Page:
“Wealthy industrialized countries should consider instead the ecological debt they have accumulated with developing countries in decades of environmental devastation and historical emissions of greenhouse gasses, for which they should pay colossal reparations” Dentico explained. The damage done has been calculated as the US$ 6 trillion in global economic losses through warming from 1990 to 2014.
Estimates show that an additional 75-95 million people will be pushed into extreme poverty by the end of 2022 due to worsening debt crisis. Nicoletta Dentico added, “While calls for a widespread debt write-off are mounting, World Health Organization’s reluctance to even mention debt cancellation when tackling financing for health needs to be challenged and questioned.”
Illicit Financial Flows (IFFs) are yet another drain on public resources that can only be tackled with radical action. According to UNCTAD, countries with high IFFs spend on average 25% less on health and around 50% less on education. Recently, at the 2022 UN General Assembly, the Africa Group tabled a draft resolution calling for negotiations towards a UN convention on tax cooperation. This initiative should at least receive a strong indication of support from the Intergovernmental Negotiating Body for the pandemic treaty at the WHO.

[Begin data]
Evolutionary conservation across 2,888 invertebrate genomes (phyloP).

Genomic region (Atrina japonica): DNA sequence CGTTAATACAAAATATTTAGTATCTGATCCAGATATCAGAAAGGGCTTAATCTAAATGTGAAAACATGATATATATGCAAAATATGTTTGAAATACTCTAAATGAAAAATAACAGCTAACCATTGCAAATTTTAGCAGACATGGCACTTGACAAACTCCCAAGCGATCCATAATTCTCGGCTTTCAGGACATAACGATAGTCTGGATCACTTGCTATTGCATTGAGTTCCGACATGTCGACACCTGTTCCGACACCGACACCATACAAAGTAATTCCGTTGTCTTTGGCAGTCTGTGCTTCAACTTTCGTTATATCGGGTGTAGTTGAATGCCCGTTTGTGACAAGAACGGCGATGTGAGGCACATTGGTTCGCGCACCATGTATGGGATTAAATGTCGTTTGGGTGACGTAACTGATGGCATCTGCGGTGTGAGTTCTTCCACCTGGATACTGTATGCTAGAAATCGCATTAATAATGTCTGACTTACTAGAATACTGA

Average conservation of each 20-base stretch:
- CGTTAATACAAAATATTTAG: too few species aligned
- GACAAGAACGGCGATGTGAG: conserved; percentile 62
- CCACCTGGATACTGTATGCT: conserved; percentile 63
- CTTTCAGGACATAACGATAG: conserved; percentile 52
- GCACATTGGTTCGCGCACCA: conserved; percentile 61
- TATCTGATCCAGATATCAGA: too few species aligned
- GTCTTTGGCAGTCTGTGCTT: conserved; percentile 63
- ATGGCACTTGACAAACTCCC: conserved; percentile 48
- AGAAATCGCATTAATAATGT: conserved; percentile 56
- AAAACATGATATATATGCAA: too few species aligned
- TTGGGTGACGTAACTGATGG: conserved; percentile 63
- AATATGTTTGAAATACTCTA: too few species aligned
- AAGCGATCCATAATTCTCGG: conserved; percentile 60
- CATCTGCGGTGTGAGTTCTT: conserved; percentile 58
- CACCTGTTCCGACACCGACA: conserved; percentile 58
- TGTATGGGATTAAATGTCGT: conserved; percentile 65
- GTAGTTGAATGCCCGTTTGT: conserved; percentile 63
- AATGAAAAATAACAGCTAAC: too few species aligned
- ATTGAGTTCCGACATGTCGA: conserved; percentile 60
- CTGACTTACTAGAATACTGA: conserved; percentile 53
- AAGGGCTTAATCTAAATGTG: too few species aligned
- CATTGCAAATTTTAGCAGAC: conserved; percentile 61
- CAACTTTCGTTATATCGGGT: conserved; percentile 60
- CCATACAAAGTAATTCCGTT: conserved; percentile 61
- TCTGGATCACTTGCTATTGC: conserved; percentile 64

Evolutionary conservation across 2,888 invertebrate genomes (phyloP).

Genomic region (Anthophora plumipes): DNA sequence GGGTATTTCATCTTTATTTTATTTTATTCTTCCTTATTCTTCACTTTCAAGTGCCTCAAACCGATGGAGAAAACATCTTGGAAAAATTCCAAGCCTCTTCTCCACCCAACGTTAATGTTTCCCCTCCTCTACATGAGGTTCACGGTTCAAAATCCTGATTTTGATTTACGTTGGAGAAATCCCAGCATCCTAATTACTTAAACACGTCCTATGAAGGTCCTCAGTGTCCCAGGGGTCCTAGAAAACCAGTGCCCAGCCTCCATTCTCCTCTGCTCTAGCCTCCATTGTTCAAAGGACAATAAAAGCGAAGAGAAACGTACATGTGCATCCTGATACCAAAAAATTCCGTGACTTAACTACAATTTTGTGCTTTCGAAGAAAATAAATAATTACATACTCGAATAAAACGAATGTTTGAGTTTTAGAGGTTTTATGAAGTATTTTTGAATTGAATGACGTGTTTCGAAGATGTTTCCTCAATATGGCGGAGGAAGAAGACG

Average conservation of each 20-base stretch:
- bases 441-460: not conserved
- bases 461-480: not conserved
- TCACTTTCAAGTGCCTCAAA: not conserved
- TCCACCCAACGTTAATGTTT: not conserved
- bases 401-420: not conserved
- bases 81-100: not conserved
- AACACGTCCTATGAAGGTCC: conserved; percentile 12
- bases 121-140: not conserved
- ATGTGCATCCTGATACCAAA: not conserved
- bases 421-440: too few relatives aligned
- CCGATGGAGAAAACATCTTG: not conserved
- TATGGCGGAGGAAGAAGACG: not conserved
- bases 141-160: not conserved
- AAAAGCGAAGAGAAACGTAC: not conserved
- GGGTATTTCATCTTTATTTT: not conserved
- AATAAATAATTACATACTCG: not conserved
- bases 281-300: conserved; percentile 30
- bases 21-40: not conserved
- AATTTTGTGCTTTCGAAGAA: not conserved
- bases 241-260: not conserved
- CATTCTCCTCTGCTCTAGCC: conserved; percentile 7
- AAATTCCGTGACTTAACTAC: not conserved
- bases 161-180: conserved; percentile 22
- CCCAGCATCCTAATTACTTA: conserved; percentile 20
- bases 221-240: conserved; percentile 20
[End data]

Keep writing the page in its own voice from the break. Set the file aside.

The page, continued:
Governments and civil society organizations need to fully understand these dynamics at play, and avoid being captured by these systemic injustice as if these conditions cannot be repaired. Negotiators involved in the pandemic treaty at the WHO must also confront the current system of financial injustice and join the calls for economic reforms coming from the very UN that the WHO belongs to.
G2H2 press release
- Future Pandemics Will Be Worse Without Financial Justice
G2H2 Press Release, 15 November
Media resources: The G2H2 report
- Website of the G2H2 report: https://g2h2.org/posts/financialjustice/
- Full text of the report: PDF
- Summary of the report: PDF
- Key excerpts from the report: PDF
- Eye catching figures from the report: PDF
Contacts at G2H2
- Media enquiries
Neha Gupta, G2H2 Press officer, firstname.lastname@example.org
- General enquiries
Thomas Schwarz, G2H2 Secretariat, email@example.com